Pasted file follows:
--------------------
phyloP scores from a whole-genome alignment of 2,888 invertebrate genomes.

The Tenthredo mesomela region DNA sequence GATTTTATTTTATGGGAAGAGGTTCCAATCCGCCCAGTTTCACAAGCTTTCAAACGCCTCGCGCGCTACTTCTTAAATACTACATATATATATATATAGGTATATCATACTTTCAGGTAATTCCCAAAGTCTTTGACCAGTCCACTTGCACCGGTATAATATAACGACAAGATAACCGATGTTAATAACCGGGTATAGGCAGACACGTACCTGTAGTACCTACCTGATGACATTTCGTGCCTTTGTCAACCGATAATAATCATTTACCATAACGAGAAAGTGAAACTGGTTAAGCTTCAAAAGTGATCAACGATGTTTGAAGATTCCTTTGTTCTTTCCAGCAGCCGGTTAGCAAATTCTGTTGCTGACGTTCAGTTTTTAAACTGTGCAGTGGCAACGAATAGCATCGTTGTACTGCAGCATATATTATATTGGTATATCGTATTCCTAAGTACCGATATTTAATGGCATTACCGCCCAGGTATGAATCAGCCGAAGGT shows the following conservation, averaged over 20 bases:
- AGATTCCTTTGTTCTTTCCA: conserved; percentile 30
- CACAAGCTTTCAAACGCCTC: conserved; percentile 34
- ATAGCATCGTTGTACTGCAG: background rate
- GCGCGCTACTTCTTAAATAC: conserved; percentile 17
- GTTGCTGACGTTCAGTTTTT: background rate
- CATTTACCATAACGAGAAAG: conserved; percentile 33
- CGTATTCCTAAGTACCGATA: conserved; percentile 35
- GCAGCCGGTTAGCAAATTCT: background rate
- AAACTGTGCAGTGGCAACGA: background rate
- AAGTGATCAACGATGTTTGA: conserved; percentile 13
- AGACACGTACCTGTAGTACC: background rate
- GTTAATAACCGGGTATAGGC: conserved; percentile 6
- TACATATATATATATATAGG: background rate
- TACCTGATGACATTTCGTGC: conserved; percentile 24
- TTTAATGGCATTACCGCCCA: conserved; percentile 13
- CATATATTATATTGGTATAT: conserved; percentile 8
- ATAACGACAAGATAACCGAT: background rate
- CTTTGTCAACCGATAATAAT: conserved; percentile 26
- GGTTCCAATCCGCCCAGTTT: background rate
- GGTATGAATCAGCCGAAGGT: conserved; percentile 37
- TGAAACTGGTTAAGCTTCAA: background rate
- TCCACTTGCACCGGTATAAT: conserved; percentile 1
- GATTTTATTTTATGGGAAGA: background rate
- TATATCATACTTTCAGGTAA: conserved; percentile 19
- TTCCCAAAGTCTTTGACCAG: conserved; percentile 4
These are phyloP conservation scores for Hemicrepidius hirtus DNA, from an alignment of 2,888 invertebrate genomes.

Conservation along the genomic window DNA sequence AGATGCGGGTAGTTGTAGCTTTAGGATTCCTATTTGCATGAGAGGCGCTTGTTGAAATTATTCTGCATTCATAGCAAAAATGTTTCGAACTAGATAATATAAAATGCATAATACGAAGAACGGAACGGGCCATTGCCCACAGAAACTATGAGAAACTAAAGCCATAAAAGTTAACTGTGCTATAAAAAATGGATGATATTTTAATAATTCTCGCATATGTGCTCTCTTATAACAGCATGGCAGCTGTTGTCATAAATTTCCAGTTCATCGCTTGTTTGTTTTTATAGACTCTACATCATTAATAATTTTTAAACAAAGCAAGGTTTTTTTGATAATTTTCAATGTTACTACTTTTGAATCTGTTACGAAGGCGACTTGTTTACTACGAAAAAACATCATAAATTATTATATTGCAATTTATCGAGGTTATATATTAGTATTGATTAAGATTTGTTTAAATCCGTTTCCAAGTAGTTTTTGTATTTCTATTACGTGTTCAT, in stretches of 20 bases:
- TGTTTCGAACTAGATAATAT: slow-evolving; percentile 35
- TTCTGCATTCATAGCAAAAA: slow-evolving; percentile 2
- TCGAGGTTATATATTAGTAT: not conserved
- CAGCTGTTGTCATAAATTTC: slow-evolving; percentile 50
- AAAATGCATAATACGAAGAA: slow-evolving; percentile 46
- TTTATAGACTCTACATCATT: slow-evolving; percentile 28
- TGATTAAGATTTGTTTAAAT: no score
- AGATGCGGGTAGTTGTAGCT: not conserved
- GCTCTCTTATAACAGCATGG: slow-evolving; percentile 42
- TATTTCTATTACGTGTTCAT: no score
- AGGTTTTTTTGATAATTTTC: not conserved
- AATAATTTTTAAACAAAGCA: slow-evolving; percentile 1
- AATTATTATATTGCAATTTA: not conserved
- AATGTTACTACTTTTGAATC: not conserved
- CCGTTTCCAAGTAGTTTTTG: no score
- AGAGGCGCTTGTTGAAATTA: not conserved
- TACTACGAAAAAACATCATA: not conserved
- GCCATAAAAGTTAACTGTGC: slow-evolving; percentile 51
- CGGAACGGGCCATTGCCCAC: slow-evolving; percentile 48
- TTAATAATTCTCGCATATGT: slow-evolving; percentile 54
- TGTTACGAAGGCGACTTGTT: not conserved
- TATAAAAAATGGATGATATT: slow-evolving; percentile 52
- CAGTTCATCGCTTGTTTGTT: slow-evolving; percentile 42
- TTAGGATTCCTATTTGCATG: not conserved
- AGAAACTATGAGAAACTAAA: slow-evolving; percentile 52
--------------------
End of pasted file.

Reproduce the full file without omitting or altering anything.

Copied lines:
phyloP scores from a whole-genome alignment of 2,888 invertebrate genomes.

The Tenthredo mesomela region DNA sequence GATTTTATTTTATGGGAAGAGGTTCCAATCCGCCCAGTTTCACAAGCTTTCAAACGCCTCGCGCGCTACTTCTTAAATACTACATATATATATATATAGGTATATCATACTTTCAGGTAATTCCCAAAGTCTTTGACCAGTCCACTTGCACCGGTATAATATAACGACAAGATAACCGATGTTAATAACCGGGTATAGGCAGACACGTACCTGTAGTACCTACCTGATGACATTTCGTGCCTTTGTCAACCGATAATAATCATTTACCATAACGAGAAAGTGAAACTGGTTAAGCTTCAAAAGTGATCAACGATGTTTGAAGATTCCTTTGTTCTTTCCAGCAGCCGGTTAGCAAATTCTGTTGCTGACGTTCAGTTTTTAAACTGTGCAGTGGCAACGAATAGCATCGTTGTACTGCAGCATATATTATATTGGTATATCGTATTCCTAAGTACCGATATTTAATGGCATTACCGCCCAGGTATGAATCAGCCGAAGGT shows the following conservation, averaged over 20 bases:
- AGATTCCTTTGTTCTTTCCA: conserved; percentile 30
- CACAAGCTTTCAAACGCCTC: conserved; percentile 34
- ATAGCATCGTTGTACTGCAG: background rate
- GCGCGCTACTTCTTAAATAC: conserved; percentile 17
- GTTGCTGACGTTCAGTTTTT: background rate
- CATTTACCATAACGAGAAAG: conserved; percentile 33
- CGTATTCCTAAGTACCGATA: conserved; percentile 35
- GCAGCCGGTTAGCAAATTCT: background rate
- AAACTGTGCAGTGGCAACGA: background rate
- AAGTGATCAACGATGTTTGA: conserved; percentile 13
- AGACACGTACCTGTAGTACC: background rate
- GTTAATAACCGGGTATAGGC: conserved; percentile 6
- TACATATATATATATATAGG: background rate
- TACCTGATGACATTTCGTGC: conserved; percentile 24
- TTTAATGGCATTACCGCCCA: conserved; percentile 13
- CATATATTATATTGGTATAT: conserved; percentile 8
- ATAACGACAAGATAACCGAT: background rate
- CTTTGTCAACCGATAATAAT: conserved; percentile 26
- GGTTCCAATCCGCCCAGTTT: background rate
- GGTATGAATCAGCCGAAGGT: conserved; percentile 37
- TGAAACTGGTTAAGCTTCAA: background rate
- TCCACTTGCACCGGTATAAT: conserved; percentile 1
- GATTTTATTTTATGGGAAGA: background rate
- TATATCATACTTTCAGGTAA: conserved; percentile 19
- TTCCCAAAGTCTTTGACCAG: conserved; percentile 4
These are phyloP conservation scores for Hemicrepidius hirtus DNA, from an alignment of 2,888 invertebrate genomes.

Conservation along the genomic window DNA sequence AGATGCGGGTAGTTGTAGCTTTAGGATTCCTATTTGCATGAGAGGCGCTTGTTGAAATTATTCTGCATTCATAGCAAAAATGTTTCGAACTAGATAATATAAAATGCATAATACGAAGAACGGAACGGGCCATTGCCCACAGAAACTATGAGAAACTAAAGCCATAAAAGTTAACTGTGCTATAAAAAATGGATGATATTTTAATAATTCTCGCATATGTGCTCTCTTATAACAGCATGGCAGCTGTTGTCATAAATTTCCAGTTCATCGCTTGTTTGTTTTTATAGACTCTACATCATTAATAATTTTTAAACAAAGCAAGGTTTTTTTGATAATTTTCAATGTTACTACTTTTGAATCTGTTACGAAGGCGACTTGTTTACTACGAAAAAACATCATAAATTATTATATTGCAATTTATCGAGGTTATATATTAGTATTGATTAAGATTTGTTTAAATCCGTTTCCAAGTAGTTTTTGTATTTCTATTACGTGTTCAT, in stretches of 20 bases:
- TGTTTCGAACTAGATAATAT: slow-evolving; percentile 35
- TTCTGCATTCATAGCAAAAA: slow-evolving; percentile 2
- TCGAGGTTATATATTAGTAT: not conserved
- CAGCTGTTGTCATAAATTTC: slow-evolving; percentile 50
- AAAATGCATAATACGAAGAA: slow-evolving; percentile 46
- TTTATAGACTCTACATCATT: slow-evolving; percentile 28
- TGATTAAGATTTGTTTAAAT: no score
- AGATGCGGGTAGTTGTAGCT: not conserved
- GCTCTCTTATAACAGCATGG: slow-evolving; percentile 42
- TATTTCTATTACGTGTTCAT: no score
- AGGTTTTTTTGATAATTTTC: not conserved
- AATAATTTTTAAACAAAGCA: slow-evolving; percentile 1
- AATTATTATATTGCAATTTA: not conserved
- AATGTTACTACTTTTGAATC: not conserved
- CCGTTTCCAAGTAGTTTTTG: no score
- AGAGGCGCTTGTTGAAATTA: not conserved
- TACTACGAAAAAACATCATA: not conserved
- GCCATAAAAGTTAACTGTGC: slow-evolving; percentile 51
- CGGAACGGGCCATTGCCCAC: slow-evolving; percentile 48
- TTAATAATTCTCGCATATGT: slow-evolving; percentile 54
- TGTTACGAAGGCGACTTGTT: not conserved
- TATAAAAAATGGATGATATT: slow-evolving; percentile 52
- CAGTTCATCGCTTGTTTGTT: slow-evolving; percentile 42
- TTAGGATTCCTATTTGCATG: not conserved
- AGAAACTATGAGAAACTAAA: slow-evolving; percentile 52